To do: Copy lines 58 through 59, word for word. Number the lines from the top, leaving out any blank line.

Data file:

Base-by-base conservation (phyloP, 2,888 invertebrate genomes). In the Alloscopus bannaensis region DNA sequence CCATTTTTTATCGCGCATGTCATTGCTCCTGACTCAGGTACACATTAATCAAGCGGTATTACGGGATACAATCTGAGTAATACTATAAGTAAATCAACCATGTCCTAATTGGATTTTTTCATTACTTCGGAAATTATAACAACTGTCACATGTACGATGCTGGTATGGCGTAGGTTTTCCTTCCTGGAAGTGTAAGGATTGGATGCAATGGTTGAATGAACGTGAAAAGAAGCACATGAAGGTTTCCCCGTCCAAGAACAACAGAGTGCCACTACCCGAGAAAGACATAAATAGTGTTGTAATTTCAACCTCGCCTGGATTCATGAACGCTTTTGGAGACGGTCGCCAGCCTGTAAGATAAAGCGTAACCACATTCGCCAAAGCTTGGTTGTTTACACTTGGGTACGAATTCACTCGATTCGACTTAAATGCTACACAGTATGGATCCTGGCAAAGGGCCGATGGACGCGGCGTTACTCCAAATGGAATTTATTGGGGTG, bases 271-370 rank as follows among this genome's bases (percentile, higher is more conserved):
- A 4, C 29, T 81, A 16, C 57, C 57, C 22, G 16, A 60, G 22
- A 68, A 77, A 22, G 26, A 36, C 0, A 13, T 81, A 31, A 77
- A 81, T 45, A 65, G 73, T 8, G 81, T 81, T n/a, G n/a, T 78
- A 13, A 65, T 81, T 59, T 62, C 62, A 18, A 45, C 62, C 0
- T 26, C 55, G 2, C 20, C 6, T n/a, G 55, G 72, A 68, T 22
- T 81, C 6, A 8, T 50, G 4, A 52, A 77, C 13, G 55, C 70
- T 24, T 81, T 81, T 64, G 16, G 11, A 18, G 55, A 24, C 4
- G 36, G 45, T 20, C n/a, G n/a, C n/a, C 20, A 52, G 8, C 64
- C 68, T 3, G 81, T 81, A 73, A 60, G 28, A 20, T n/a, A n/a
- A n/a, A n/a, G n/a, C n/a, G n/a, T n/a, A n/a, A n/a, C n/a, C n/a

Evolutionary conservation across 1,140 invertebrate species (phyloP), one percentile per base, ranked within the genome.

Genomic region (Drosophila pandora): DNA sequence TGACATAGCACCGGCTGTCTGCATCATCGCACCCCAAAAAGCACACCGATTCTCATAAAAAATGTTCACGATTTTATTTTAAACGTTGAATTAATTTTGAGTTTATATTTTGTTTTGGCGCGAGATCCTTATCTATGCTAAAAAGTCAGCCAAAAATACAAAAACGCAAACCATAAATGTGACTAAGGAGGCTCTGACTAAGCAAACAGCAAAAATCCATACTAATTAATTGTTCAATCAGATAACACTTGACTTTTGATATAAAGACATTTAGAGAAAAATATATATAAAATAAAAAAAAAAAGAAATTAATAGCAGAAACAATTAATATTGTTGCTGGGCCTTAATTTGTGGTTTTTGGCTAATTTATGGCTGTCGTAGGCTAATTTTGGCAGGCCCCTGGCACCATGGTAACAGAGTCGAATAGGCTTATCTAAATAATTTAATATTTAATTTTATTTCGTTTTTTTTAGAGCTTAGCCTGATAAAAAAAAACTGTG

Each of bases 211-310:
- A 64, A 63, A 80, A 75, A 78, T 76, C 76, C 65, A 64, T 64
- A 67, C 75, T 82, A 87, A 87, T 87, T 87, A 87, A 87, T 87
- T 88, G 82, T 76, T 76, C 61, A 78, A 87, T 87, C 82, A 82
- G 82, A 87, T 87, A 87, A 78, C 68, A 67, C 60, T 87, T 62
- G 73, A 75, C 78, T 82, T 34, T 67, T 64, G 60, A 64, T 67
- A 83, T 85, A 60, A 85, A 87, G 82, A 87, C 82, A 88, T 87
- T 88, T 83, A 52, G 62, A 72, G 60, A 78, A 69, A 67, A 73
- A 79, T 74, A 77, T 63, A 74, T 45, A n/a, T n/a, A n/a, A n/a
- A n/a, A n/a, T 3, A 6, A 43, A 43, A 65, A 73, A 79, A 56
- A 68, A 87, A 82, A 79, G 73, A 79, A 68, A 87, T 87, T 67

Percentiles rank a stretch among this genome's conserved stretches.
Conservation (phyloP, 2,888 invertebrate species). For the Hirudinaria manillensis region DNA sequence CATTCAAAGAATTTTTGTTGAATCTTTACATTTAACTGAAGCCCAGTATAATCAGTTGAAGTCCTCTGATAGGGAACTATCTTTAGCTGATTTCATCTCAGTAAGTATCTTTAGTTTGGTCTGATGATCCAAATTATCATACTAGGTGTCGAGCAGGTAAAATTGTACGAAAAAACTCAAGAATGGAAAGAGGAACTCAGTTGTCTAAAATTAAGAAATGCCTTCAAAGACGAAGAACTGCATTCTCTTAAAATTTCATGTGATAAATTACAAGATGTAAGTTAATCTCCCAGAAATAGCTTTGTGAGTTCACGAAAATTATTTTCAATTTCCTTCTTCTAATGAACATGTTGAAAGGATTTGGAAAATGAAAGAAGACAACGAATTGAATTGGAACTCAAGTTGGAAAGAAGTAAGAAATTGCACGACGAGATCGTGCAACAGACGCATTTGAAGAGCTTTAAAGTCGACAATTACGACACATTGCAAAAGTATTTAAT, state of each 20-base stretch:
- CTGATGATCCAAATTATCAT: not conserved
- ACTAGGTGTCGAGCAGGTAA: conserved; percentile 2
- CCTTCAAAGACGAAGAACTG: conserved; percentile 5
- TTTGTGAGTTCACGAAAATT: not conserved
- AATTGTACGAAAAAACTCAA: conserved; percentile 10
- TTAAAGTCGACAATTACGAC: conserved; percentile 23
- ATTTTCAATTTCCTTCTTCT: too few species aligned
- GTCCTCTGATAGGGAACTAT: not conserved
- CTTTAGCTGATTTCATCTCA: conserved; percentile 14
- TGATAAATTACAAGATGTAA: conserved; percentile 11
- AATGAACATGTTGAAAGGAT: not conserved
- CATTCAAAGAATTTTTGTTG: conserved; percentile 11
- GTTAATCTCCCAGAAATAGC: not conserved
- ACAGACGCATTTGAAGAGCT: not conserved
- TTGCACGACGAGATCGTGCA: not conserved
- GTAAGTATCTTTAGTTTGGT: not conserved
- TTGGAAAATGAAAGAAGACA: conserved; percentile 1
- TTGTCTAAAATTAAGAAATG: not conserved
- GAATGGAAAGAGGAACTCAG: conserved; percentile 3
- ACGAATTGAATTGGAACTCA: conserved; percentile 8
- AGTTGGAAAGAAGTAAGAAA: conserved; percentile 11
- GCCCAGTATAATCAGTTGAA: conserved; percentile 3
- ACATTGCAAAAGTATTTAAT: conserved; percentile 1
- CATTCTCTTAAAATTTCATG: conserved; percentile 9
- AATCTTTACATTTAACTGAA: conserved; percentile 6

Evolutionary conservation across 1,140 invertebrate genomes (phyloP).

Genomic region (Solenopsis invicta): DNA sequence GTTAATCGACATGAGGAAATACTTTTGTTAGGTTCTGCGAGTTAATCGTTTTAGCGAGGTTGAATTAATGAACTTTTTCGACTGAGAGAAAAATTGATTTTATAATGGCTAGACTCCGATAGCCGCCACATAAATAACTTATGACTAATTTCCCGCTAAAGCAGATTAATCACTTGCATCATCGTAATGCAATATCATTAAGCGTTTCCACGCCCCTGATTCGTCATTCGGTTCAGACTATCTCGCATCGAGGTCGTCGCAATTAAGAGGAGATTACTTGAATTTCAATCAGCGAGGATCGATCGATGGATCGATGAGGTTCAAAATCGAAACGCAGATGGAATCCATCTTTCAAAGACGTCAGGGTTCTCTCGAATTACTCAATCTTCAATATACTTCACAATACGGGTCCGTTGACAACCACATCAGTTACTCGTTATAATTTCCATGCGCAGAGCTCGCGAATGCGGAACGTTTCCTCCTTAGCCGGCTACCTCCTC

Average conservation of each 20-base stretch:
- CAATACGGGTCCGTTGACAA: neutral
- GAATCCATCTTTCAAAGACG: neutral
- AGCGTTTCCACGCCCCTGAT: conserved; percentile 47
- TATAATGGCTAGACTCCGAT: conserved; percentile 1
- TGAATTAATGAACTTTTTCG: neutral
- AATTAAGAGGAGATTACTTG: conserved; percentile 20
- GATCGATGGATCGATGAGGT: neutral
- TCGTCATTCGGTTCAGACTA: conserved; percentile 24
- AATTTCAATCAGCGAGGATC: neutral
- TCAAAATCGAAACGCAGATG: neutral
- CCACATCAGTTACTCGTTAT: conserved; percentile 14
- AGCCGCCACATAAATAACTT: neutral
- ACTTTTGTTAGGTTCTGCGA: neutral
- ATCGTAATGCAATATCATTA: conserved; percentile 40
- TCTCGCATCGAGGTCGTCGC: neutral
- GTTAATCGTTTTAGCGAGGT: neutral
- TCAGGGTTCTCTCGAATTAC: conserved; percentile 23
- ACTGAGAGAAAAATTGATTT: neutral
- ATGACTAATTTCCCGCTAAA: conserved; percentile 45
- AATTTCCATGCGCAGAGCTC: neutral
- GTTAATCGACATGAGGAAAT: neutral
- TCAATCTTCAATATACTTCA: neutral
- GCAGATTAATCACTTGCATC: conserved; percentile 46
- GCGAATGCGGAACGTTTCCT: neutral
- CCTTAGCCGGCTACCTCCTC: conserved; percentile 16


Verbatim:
- TATAATGGCTAGACTCCGAT: conserved; percentile 1
- TGAATTAATGAACTTTTTCG: neutral